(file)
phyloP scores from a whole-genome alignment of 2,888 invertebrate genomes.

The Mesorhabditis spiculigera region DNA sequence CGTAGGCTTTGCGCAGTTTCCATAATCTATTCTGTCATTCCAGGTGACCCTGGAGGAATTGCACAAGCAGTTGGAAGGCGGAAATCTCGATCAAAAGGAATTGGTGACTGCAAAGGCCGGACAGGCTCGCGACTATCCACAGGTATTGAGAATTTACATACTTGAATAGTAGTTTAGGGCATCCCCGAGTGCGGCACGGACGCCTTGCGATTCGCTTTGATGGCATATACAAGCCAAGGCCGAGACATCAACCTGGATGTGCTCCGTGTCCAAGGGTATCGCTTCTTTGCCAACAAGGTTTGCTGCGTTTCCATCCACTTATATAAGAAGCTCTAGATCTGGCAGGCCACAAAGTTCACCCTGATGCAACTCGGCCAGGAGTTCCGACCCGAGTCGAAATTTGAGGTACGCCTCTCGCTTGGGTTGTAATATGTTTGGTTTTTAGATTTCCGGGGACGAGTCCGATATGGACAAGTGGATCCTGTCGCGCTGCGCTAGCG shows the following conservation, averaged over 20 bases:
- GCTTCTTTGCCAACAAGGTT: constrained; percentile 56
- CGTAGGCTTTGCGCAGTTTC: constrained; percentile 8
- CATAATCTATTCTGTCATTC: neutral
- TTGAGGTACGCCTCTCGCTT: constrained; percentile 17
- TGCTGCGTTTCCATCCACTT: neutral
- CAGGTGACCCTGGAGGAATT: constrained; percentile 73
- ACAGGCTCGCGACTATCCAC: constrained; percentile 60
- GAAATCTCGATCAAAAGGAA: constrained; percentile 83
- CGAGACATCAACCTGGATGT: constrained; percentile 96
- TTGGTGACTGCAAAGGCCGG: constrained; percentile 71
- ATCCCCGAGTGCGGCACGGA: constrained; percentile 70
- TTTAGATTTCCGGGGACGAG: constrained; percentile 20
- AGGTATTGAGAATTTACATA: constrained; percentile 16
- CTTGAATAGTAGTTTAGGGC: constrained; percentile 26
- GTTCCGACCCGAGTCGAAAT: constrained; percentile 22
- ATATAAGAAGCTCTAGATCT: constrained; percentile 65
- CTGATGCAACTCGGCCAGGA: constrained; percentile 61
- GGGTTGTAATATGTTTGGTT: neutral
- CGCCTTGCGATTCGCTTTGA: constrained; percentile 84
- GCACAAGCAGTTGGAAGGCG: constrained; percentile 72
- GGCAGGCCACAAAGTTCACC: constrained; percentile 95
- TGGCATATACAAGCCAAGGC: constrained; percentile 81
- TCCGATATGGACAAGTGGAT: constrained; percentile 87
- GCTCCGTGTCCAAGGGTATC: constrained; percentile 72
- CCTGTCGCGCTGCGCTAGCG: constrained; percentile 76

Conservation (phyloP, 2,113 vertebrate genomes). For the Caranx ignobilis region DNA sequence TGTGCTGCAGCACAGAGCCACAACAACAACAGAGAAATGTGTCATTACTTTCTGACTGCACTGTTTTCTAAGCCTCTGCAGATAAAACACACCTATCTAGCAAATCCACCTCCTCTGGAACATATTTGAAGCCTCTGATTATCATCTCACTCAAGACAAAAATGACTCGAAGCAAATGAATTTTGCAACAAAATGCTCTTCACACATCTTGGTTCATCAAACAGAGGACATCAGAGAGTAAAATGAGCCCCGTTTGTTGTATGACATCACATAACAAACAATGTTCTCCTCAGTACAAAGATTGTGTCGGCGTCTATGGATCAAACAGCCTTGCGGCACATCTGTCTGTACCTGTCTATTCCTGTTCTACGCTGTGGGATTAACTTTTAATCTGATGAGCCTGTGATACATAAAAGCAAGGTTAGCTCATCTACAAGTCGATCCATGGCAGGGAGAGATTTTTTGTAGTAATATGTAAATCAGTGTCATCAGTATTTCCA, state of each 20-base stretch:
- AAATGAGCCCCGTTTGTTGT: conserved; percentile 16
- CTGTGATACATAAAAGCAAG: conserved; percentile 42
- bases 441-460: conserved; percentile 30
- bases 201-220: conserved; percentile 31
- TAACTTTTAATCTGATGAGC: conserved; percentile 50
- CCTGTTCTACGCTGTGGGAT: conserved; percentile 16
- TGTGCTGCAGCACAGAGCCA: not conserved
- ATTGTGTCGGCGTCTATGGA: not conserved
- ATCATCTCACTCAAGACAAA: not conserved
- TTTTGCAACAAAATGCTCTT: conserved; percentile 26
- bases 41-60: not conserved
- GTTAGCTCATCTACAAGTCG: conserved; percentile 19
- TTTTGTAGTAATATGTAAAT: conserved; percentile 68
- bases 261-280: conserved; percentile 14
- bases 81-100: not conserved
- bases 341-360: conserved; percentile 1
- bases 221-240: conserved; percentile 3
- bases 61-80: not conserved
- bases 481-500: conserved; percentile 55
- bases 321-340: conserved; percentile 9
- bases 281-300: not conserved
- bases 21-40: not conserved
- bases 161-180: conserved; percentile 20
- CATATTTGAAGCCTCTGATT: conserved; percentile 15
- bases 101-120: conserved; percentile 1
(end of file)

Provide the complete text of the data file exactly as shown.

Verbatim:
phyloP scores from a whole-genome alignment of 2,888 invertebrate genomes.

The Mesorhabditis spiculigera region DNA sequence CGTAGGCTTTGCGCAGTTTCCATAATCTATTCTGTCATTCCAGGTGACCCTGGAGGAATTGCACAAGCAGTTGGAAGGCGGAAATCTCGATCAAAAGGAATTGGTGACTGCAAAGGCCGGACAGGCTCGCGACTATCCACAGGTATTGAGAATTTACATACTTGAATAGTAGTTTAGGGCATCCCCGAGTGCGGCACGGACGCCTTGCGATTCGCTTTGATGGCATATACAAGCCAAGGCCGAGACATCAACCTGGATGTGCTCCGTGTCCAAGGGTATCGCTTCTTTGCCAACAAGGTTTGCTGCGTTTCCATCCACTTATATAAGAAGCTCTAGATCTGGCAGGCCACAAAGTTCACCCTGATGCAACTCGGCCAGGAGTTCCGACCCGAGTCGAAATTTGAGGTACGCCTCTCGCTTGGGTTGTAATATGTTTGGTTTTTAGATTTCCGGGGACGAGTCCGATATGGACAAGTGGATCCTGTCGCGCTGCGCTAGCG shows the following conservation, averaged over 20 bases:
- GCTTCTTTGCCAACAAGGTT: constrained; percentile 56
- CGTAGGCTTTGCGCAGTTTC: constrained; percentile 8
- CATAATCTATTCTGTCATTC: neutral
- TTGAGGTACGCCTCTCGCTT: constrained; percentile 17
- TGCTGCGTTTCCATCCACTT: neutral
- CAGGTGACCCTGGAGGAATT: constrained; percentile 73
- ACAGGCTCGCGACTATCCAC: constrained; percentile 60
- GAAATCTCGATCAAAAGGAA: constrained; percentile 83
- CGAGACATCAACCTGGATGT: constrained; percentile 96
- TTGGTGACTGCAAAGGCCGG: constrained; percentile 71
- ATCCCCGAGTGCGGCACGGA: constrained; percentile 70
- TTTAGATTTCCGGGGACGAG: constrained; percentile 20
- AGGTATTGAGAATTTACATA: constrained; percentile 16
- CTTGAATAGTAGTTTAGGGC: constrained; percentile 26
- GTTCCGACCCGAGTCGAAAT: constrained; percentile 22
- ATATAAGAAGCTCTAGATCT: constrained; percentile 65
- CTGATGCAACTCGGCCAGGA: constrained; percentile 61
- GGGTTGTAATATGTTTGGTT: neutral
- CGCCTTGCGATTCGCTTTGA: constrained; percentile 84
- GCACAAGCAGTTGGAAGGCG: constrained; percentile 72
- GGCAGGCCACAAAGTTCACC: constrained; percentile 95
- TGGCATATACAAGCCAAGGC: constrained; percentile 81
- TCCGATATGGACAAGTGGAT: constrained; percentile 87
- GCTCCGTGTCCAAGGGTATC: constrained; percentile 72
- CCTGTCGCGCTGCGCTAGCG: constrained; percentile 76

Conservation (phyloP, 2,113 vertebrate genomes). For the Caranx ignobilis region DNA sequence TGTGCTGCAGCACAGAGCCACAACAACAACAGAGAAATGTGTCATTACTTTCTGACTGCACTGTTTTCTAAGCCTCTGCAGATAAAACACACCTATCTAGCAAATCCACCTCCTCTGGAACATATTTGAAGCCTCTGATTATCATCTCACTCAAGACAAAAATGACTCGAAGCAAATGAATTTTGCAACAAAATGCTCTTCACACATCTTGGTTCATCAAACAGAGGACATCAGAGAGTAAAATGAGCCCCGTTTGTTGTATGACATCACATAACAAACAATGTTCTCCTCAGTACAAAGATTGTGTCGGCGTCTATGGATCAAACAGCCTTGCGGCACATCTGTCTGTACCTGTCTATTCCTGTTCTACGCTGTGGGATTAACTTTTAATCTGATGAGCCTGTGATACATAAAAGCAAGGTTAGCTCATCTACAAGTCGATCCATGGCAGGGAGAGATTTTTTGTAGTAATATGTAAATCAGTGTCATCAGTATTTCCA, state of each 20-base stretch:
- AAATGAGCCCCGTTTGTTGT: conserved; percentile 16
- CTGTGATACATAAAAGCAAG: conserved; percentile 42
- bases 441-460: conserved; percentile 30
- bases 201-220: conserved; percentile 31
- TAACTTTTAATCTGATGAGC: conserved; percentile 50
- CCTGTTCTACGCTGTGGGAT: conserved; percentile 16
- TGTGCTGCAGCACAGAGCCA: not conserved
- ATTGTGTCGGCGTCTATGGA: not conserved
- ATCATCTCACTCAAGACAAA: not conserved
- TTTTGCAACAAAATGCTCTT: conserved; percentile 26
- bases 41-60: not conserved
- GTTAGCTCATCTACAAGTCG: conserved; percentile 19
- TTTTGTAGTAATATGTAAAT: conserved; percentile 68
- bases 261-280: conserved; percentile 14
- bases 81-100: not conserved
- bases 341-360: conserved; percentile 1
- bases 221-240: conserved; percentile 3
- bases 61-80: not conserved
- bases 481-500: conserved; percentile 55
- bases 321-340: conserved; percentile 9
- bases 281-300: not conserved
- bases 21-40: not conserved
- bases 161-180: conserved; percentile 20
- CATATTTGAAGCCTCTGATT: conserved; percentile 15
- bases 101-120: conserved; percentile 1